24 Feb Most babies born to mothers with COVID-19 separated after birth resulting in low breastfeeding rates
Most babies born to mothers with COVID-19 were separated after birth resulting in low breastfeeding and skin-to-skin contact rates during the height of the pandemic, according to a new global study.
Research at a Glance:
- A Murdoch Children’s Research Institute-led global study has found most babies born to mothers with COVID-19 were separated after birth resulting in low breastfeeding and skin-to-skin contact rates during the height of the pandemic
- The study found that transmission of COVID-19 from mother to baby was rare and generally mild when it occurred. But despite this, breast feeding rates were very low and the majority of mothers and babies had no skin-to-skin contact after birth. Reassuringly, clinicians did adapt to allow more family-centred care as the pandemic progressed
- The researchers stated the impact of COVID-19 on family-centred care, such as breastfeeding, co-habitation and skin-to-skin contact, should be considered in updated infection control guidelines
The international research, led by Murdoch Children’s Research Institute in collaboration with the European Society of Paediatric and Neonatal Intensive Care (ESPNIC), found that transmission of COVID-19 from mother to baby was rare and generally mild when it occurred. But despite this, almost half of all babies did not receive any breast milk, with only a quarter being breastfed and the majority of mothers and babies having no skin-to-skin contact immediately after birth.
Murdoch Children’s Professor David Tingay said the study, the largest on global family-centred care during COVID- 19, highlighted how ensuring good infection control measures had significantly impacted neonatal practice over the past few years.
“Almost half of all newborns in the trial were denied early and close contact with their mother, demonstrating how hard it was to balance infection control measures with mother-baby bonding recommendations, especially in the first year of the pandemic,” he said. Encouragingly, clinicians did gradually adapt to allow more family-centred care as the pandemic progressed, particularly the use of breastmilk.”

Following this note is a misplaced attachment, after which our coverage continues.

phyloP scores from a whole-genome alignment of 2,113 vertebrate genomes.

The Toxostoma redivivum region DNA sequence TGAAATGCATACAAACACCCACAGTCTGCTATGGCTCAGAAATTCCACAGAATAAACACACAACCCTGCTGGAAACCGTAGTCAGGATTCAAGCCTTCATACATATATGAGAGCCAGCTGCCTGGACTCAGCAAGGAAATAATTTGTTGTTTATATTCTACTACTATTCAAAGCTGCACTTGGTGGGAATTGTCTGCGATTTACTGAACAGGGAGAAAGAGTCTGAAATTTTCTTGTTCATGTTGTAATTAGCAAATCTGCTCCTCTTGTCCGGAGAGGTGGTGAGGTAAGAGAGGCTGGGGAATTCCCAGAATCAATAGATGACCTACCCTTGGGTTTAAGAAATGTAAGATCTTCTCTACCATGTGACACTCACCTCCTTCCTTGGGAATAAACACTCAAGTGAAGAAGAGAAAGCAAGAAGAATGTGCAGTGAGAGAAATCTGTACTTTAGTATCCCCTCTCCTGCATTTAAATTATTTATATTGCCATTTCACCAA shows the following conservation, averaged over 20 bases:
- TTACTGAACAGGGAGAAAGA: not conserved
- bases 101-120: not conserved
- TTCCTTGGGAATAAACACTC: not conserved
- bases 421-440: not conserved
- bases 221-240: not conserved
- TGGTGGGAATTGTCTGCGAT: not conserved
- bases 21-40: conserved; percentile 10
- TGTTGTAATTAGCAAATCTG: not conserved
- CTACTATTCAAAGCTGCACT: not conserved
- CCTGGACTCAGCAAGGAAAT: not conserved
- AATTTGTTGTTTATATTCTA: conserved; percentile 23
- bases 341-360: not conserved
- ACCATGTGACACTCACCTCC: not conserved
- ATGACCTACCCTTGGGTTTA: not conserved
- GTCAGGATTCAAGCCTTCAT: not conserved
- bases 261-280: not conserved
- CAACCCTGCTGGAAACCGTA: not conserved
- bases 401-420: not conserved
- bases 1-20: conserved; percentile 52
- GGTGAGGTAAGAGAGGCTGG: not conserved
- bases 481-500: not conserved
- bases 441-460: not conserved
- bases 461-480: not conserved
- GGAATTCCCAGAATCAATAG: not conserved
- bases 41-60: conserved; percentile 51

Only 5 per cent of babies born to infected mothers tested positive for SARS-CoV-2 and most cases were mild.
Shannon Trenwith’s daughter Agnes, born at 23 weeks, spent the first 160 days of her life in hospital due to complications of being born premature.
Two weeks after Agnes was born, Shannon and her partner Kim tested positive for COVID-19. They both had mild cases. Shannon said the 10 days spent apart from her daughter in home quarantine were unbearable.
“The first couple of days of being separated were agonising and we just cried and cried,” she said. It was a horrible time and we were constantly worried about Agnes given how fragile she was.
“The nurses were a great support though allowing us to have video chats daily with Agnes and keeping a diary with photos.”
Shannon said it was extremely emotional when they could finally cuddle their daughter again.
“It’s so important to have skin-to-skin contact to be able form a connection,” she said.
The first few months are especially vital to help a baby feel calm and safe. Families with newborns shouldn’t be forgotten when infection controls are being reviewed.”
Agnes, now aged 11 months, would go onto have operations on her eyes, multiple bowel surgeries and continues to receive oxygen and feeding support. But Shannon said otherwise Agnes was a heathy baby who loves bath time, books and a good giggle.
The study, published in The Lancet’s eClinicalMedicine, involved 692 babies born to mothers with SARS-CoV-2 in 13 neonatal intensive care units across 10 countries, including Brazil, France, Italy and the US, who participated in the EPICENTRE trial.